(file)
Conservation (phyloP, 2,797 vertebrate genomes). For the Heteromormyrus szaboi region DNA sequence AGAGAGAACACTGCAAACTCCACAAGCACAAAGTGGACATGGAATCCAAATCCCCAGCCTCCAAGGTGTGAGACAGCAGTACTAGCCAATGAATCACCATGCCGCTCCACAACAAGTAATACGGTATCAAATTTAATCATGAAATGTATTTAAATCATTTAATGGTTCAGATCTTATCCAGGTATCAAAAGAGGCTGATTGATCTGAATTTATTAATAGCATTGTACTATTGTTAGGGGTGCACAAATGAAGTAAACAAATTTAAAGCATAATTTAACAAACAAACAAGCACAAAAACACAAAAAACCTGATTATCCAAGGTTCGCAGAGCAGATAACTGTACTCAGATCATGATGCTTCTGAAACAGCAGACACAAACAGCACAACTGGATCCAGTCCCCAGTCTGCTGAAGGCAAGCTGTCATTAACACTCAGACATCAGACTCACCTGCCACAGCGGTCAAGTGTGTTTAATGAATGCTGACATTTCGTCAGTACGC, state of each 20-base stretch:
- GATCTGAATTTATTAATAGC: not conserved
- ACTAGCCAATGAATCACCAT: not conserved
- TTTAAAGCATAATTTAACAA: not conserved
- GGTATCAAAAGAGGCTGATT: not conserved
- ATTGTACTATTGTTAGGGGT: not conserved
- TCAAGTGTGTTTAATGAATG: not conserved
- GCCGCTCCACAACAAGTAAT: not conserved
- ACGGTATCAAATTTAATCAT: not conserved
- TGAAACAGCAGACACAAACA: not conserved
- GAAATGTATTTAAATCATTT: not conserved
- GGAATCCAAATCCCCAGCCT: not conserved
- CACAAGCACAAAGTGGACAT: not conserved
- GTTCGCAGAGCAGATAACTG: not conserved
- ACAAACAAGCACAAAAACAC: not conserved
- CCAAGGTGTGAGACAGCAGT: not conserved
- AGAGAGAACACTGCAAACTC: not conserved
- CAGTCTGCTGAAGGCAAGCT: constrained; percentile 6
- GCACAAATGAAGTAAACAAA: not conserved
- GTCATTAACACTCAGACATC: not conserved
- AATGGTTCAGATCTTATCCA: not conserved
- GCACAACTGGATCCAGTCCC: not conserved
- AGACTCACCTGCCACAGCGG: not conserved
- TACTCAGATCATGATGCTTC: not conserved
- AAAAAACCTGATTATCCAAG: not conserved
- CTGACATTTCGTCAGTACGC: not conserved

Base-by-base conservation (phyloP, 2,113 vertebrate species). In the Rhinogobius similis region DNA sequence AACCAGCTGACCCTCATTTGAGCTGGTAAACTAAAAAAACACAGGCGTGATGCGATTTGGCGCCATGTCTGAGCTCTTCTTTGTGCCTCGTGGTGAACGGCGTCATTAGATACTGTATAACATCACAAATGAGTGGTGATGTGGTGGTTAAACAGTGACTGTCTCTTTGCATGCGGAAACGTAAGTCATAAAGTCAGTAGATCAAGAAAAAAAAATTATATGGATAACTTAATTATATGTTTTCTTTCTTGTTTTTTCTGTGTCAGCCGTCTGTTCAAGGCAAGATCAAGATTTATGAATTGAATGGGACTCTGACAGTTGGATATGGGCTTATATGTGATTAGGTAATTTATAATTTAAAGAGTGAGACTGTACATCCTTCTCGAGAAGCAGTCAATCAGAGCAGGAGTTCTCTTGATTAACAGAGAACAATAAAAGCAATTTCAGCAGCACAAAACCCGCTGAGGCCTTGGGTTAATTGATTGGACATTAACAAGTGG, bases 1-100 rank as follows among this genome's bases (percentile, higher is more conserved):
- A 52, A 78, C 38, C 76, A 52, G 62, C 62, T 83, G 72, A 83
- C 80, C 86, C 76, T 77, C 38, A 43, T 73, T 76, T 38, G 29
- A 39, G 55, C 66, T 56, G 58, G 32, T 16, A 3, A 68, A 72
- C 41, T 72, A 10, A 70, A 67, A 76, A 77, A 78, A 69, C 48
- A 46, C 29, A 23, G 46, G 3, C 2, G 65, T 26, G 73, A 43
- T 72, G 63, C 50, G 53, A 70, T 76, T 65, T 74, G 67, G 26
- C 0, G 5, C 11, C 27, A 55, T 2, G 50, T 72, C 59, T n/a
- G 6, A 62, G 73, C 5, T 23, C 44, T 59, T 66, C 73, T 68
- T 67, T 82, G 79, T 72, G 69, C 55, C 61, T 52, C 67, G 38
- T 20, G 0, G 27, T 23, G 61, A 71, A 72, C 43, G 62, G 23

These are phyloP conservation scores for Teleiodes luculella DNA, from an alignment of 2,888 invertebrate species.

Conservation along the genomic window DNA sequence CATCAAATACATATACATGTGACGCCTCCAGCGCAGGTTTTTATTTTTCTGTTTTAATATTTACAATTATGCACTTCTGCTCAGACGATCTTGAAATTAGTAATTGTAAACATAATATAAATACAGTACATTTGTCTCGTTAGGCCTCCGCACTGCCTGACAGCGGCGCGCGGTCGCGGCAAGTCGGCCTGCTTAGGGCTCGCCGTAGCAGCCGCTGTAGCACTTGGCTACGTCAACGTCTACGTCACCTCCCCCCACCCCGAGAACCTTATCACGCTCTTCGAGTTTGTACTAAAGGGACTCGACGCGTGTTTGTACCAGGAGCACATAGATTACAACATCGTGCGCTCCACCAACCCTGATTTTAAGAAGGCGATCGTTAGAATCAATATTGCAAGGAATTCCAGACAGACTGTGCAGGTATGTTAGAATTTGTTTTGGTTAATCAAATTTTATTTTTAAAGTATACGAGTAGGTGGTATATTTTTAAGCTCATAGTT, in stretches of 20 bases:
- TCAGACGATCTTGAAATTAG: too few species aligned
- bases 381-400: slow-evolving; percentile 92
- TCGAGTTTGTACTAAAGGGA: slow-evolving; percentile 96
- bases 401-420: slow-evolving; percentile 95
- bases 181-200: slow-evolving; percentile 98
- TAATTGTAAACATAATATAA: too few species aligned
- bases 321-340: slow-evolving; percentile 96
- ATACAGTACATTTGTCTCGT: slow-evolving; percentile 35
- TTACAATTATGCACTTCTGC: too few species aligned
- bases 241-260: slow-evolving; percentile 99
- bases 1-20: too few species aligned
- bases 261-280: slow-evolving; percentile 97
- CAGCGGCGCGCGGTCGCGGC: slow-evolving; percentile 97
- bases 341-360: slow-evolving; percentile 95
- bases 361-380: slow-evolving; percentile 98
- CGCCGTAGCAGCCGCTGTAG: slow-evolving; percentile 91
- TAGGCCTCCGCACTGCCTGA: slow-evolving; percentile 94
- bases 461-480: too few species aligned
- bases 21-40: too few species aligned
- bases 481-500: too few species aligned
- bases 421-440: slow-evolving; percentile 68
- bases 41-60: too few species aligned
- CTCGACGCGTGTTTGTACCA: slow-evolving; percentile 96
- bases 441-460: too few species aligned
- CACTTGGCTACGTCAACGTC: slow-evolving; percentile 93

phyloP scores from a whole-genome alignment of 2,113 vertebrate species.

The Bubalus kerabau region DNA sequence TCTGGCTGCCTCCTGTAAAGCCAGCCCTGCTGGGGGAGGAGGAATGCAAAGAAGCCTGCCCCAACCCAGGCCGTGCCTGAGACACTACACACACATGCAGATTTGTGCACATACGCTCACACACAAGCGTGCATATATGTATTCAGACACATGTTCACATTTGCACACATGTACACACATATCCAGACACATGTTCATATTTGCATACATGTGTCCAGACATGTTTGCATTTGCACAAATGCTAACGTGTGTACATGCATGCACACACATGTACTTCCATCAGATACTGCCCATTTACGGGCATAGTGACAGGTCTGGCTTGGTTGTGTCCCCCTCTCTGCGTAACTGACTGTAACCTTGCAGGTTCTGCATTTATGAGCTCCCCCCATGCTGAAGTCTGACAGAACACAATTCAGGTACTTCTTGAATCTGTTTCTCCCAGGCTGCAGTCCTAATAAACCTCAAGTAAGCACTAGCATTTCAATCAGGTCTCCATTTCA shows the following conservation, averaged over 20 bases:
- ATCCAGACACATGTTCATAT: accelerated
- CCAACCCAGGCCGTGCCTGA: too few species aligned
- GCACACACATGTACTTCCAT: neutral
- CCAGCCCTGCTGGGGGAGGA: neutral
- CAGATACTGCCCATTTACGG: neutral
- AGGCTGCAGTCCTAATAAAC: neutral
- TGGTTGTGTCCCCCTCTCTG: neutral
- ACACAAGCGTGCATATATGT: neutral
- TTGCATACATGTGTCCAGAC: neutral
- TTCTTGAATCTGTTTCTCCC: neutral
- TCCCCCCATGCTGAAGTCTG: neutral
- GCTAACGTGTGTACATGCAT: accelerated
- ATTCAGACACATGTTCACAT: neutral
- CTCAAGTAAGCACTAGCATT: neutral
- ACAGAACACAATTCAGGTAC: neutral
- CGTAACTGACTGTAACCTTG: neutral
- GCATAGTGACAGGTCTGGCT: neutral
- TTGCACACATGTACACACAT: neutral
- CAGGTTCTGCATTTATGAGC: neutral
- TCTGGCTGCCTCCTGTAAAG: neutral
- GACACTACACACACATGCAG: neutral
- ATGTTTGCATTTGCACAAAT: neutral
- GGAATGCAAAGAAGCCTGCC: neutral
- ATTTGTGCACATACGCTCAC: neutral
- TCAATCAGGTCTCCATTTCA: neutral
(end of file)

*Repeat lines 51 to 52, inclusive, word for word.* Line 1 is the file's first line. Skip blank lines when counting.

- bases 261-280: slow-evolving; percentile 97
- CAGCGGCGCGCGGTCGCGGC: slow-evolving; percentile 97